After my Maudy Thursday sermon (which I re-used from last year, by the way. Not because I am lazy, but because I firmly believe that our congregation needs more instruction on the Eucharist) someone asked me about some of the definitions therin.
In particular, I used the example that we believe that Christ is present “in and through and around” the elements.
My friend noted that Lutherans believe that the Body and Blood of Christ are “truly and substantially present in, with and under the forms” of the consecrated bread and wine (the elements), so that communicants eat and drink the Holy Body and Blood of Christ Himself as well as the bread and wine. He is correct. This is commonly known as “consubstantiation.”
That is not what we believe, in the Mercersburg tradition, although one could make the argument that the difference is slight.
Instead, we would say that through the invocation of the Holy Spirit, the force of these elements makes Christ really present, although not ‘bodily.’ Thus the phrase was coined, it was a Mystical Presence. According to Calvin, “the Spirit truly unites things separated in space” This is an objective reality, determined by the nature of Christ through the invocation of the Holy Spirit. It is in no way a subjective reality.
So to say that Christ is present in the people, is not quite accurate. Nevin said that our sharing in his nature is not via our shared humanity, but rather exists only “in direct connection with his person.”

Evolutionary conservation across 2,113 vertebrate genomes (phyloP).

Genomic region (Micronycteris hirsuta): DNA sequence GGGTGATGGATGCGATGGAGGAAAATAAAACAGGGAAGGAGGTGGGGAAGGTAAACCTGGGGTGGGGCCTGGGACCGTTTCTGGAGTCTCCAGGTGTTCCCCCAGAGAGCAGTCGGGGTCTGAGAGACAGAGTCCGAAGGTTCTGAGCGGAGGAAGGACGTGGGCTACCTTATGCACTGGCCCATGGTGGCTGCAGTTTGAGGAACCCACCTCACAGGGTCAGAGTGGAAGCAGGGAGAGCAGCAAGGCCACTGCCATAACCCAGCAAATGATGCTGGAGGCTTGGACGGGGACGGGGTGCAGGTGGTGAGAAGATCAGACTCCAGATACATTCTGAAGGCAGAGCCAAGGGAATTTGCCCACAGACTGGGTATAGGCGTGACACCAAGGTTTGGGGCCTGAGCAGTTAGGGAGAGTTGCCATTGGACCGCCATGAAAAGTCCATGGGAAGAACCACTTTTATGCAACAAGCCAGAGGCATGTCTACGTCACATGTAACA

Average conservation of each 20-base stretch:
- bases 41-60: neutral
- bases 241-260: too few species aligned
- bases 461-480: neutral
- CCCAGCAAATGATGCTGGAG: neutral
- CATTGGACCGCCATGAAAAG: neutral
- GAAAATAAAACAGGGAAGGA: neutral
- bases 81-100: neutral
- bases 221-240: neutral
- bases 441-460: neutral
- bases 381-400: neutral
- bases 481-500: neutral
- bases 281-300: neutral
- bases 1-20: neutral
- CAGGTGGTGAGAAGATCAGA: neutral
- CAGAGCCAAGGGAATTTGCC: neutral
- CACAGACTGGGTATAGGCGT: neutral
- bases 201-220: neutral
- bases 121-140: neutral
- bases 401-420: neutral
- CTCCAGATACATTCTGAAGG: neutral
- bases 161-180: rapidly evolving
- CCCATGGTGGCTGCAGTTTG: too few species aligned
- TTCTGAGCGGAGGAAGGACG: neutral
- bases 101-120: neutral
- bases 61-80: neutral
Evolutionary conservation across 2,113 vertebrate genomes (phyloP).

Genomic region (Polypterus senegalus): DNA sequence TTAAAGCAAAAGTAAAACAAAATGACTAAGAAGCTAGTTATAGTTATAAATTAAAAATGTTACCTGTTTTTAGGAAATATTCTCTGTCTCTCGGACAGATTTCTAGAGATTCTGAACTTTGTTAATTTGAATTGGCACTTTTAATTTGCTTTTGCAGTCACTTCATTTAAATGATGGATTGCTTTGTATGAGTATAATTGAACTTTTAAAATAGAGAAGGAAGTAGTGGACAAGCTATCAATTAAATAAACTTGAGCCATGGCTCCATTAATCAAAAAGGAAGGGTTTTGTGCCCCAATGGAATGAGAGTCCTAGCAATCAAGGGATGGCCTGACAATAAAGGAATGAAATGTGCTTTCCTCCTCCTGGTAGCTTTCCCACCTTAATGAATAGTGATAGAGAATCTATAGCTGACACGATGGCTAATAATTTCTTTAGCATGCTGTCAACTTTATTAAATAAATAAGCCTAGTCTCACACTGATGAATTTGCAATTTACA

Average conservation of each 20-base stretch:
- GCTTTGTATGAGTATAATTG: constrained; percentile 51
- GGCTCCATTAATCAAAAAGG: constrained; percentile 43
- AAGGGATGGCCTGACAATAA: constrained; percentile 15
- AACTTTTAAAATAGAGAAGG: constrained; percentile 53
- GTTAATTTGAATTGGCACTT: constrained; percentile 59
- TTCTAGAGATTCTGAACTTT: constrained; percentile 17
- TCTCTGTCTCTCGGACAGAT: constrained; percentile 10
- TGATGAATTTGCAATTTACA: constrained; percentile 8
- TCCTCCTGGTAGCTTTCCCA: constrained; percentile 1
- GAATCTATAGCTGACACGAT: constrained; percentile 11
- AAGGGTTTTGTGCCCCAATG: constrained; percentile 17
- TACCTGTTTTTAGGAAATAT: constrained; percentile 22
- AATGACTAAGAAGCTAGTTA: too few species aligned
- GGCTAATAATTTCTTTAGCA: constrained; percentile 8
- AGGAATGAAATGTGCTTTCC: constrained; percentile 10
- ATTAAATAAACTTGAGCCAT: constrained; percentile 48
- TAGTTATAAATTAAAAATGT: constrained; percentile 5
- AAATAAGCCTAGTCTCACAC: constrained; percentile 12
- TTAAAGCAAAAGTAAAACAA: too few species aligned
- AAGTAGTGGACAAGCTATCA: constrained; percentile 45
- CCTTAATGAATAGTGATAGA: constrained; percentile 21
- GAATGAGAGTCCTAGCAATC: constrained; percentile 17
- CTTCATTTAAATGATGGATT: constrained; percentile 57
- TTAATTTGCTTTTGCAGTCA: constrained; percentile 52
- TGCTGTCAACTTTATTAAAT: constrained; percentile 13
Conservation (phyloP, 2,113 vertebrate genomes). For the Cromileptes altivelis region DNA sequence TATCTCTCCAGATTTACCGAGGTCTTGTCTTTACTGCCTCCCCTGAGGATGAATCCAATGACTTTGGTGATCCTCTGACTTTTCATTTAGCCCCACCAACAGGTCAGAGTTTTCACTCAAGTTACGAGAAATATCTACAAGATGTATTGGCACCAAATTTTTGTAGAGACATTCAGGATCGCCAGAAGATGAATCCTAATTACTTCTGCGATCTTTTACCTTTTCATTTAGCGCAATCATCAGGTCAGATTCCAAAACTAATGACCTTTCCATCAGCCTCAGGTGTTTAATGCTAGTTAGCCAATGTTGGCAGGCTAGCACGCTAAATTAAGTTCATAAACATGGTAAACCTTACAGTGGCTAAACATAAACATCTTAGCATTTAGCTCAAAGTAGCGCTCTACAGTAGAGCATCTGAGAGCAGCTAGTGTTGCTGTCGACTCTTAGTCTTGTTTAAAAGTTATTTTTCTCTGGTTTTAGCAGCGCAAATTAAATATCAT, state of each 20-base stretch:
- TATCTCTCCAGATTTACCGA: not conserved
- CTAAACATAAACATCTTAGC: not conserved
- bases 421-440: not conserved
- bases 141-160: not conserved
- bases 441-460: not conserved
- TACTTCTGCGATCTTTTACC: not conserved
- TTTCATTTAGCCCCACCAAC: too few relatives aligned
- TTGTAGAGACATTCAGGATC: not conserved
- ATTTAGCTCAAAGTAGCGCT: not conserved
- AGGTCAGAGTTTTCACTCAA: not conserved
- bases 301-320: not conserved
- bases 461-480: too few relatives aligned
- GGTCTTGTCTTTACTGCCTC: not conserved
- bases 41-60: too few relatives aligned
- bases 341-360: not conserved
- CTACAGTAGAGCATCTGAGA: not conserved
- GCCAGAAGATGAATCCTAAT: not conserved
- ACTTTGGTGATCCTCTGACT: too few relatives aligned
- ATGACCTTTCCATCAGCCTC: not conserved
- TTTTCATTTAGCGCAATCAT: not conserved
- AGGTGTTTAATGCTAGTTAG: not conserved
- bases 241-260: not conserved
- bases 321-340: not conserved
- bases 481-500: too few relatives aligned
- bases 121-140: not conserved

If the benefit of the Sacrament is only based upon our own experience, indeed even our own shared ‘affection’ for Christ; then the benefit is only whatever we put into it. Instead, “we partake His merits and benefits only so far as we partake of His substance.”
Thus those who commune do so with the person of Christ himself. Nevin would also correct my example using the word “in” because we receive Christ “by faith.” Still, it is a “spiritual real presence.” So, this idea is revealed where in the phrase from the old liturgy we read that in the sacrament we receive “Christ,” as in his person, “and all his benefits” as in the sacrament the grace signified is actually made present to the believer.
When looking for some images for the afore mentioned post, I came across an “de-motivational poster.” It showed a ciborum with hosts. In the black border the word Eucharist was printed. In smaller letters, under that title, (explitive deleted) it said: “More than a ——– cracker.”
The reason why we should think about such things is that it moves me to emphasize the importance of this sacrament. I also wonder, then, why some think it can be celebrated too often.